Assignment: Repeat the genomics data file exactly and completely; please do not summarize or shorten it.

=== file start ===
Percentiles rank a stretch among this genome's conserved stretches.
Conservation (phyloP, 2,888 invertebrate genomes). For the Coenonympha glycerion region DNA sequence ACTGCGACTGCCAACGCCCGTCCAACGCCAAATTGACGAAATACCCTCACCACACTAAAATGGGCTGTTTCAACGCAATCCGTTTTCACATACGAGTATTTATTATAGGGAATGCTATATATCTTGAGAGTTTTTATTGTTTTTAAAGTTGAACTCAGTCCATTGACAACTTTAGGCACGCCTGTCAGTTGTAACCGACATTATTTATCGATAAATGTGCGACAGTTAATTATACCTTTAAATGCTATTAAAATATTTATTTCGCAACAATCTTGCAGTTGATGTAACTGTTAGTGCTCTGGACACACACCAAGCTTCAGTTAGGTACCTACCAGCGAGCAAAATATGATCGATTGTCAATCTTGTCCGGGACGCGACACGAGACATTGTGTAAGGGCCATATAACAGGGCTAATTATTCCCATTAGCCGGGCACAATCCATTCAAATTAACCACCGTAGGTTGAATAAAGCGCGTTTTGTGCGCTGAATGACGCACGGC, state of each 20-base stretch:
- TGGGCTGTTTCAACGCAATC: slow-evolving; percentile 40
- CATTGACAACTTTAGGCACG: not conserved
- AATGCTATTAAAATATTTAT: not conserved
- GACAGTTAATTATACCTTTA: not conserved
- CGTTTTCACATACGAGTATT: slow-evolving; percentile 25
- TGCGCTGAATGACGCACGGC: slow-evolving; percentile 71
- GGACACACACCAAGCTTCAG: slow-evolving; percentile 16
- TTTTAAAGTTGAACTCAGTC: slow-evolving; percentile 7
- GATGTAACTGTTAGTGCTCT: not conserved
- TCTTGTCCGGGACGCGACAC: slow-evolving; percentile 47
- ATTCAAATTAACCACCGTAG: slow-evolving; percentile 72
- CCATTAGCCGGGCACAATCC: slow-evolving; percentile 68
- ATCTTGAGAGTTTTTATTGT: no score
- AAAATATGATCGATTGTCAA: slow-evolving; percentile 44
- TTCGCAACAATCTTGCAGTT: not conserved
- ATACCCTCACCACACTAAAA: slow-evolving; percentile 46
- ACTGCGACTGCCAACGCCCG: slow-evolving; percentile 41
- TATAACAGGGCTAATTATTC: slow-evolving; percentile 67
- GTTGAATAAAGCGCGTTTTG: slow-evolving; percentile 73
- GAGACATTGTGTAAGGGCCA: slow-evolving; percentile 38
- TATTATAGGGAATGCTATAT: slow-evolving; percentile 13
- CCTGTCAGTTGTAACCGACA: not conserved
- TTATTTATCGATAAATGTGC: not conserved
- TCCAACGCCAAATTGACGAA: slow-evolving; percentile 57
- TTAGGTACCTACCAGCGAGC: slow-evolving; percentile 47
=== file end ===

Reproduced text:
Percentiles rank a stretch among this genome's conserved stretches.
Conservation (phyloP, 2,888 invertebrate genomes). For the Coenonympha glycerion region DNA sequence ACTGCGACTGCCAACGCCCGTCCAACGCCAAATTGACGAAATACCCTCACCACACTAAAATGGGCTGTTTCAACGCAATCCGTTTTCACATACGAGTATTTATTATAGGGAATGCTATATATCTTGAGAGTTTTTATTGTTTTTAAAGTTGAACTCAGTCCATTGACAACTTTAGGCACGCCTGTCAGTTGTAACCGACATTATTTATCGATAAATGTGCGACAGTTAATTATACCTTTAAATGCTATTAAAATATTTATTTCGCAACAATCTTGCAGTTGATGTAACTGTTAGTGCTCTGGACACACACCAAGCTTCAGTTAGGTACCTACCAGCGAGCAAAATATGATCGATTGTCAATCTTGTCCGGGACGCGACACGAGACATTGTGTAAGGGCCATATAACAGGGCTAATTATTCCCATTAGCCGGGCACAATCCATTCAAATTAACCACCGTAGGTTGAATAAAGCGCGTTTTGTGCGCTGAATGACGCACGGC, state of each 20-base stretch:
- TGGGCTGTTTCAACGCAATC: slow-evolving; percentile 40
- CATTGACAACTTTAGGCACG: not conserved
- AATGCTATTAAAATATTTAT: not conserved
- GACAGTTAATTATACCTTTA: not conserved
- CGTTTTCACATACGAGTATT: slow-evolving; percentile 25
- TGCGCTGAATGACGCACGGC: slow-evolving; percentile 71
- GGACACACACCAAGCTTCAG: slow-evolving; percentile 16
- TTTTAAAGTTGAACTCAGTC: slow-evolving; percentile 7
- GATGTAACTGTTAGTGCTCT: not conserved
- TCTTGTCCGGGACGCGACAC: slow-evolving; percentile 47
- ATTCAAATTAACCACCGTAG: slow-evolving; percentile 72
- CCATTAGCCGGGCACAATCC: slow-evolving; percentile 68
- ATCTTGAGAGTTTTTATTGT: no score
- AAAATATGATCGATTGTCAA: slow-evolving; percentile 44
- TTCGCAACAATCTTGCAGTT: not conserved
- ATACCCTCACCACACTAAAA: slow-evolving; percentile 46
- ACTGCGACTGCCAACGCCCG: slow-evolving; percentile 41
- TATAACAGGGCTAATTATTC: slow-evolving; percentile 67
- GTTGAATAAAGCGCGTTTTG: slow-evolving; percentile 73
- GAGACATTGTGTAAGGGCCA: slow-evolving; percentile 38
- TATTATAGGGAATGCTATAT: slow-evolving; percentile 13
- CCTGTCAGTTGTAACCGACA: not conserved
- TTATTTATCGATAAATGTGC: not conserved
- TCCAACGCCAAATTGACGAA: slow-evolving; percentile 57
- TTAGGTACCTACCAGCGAGC: slow-evolving; percentile 47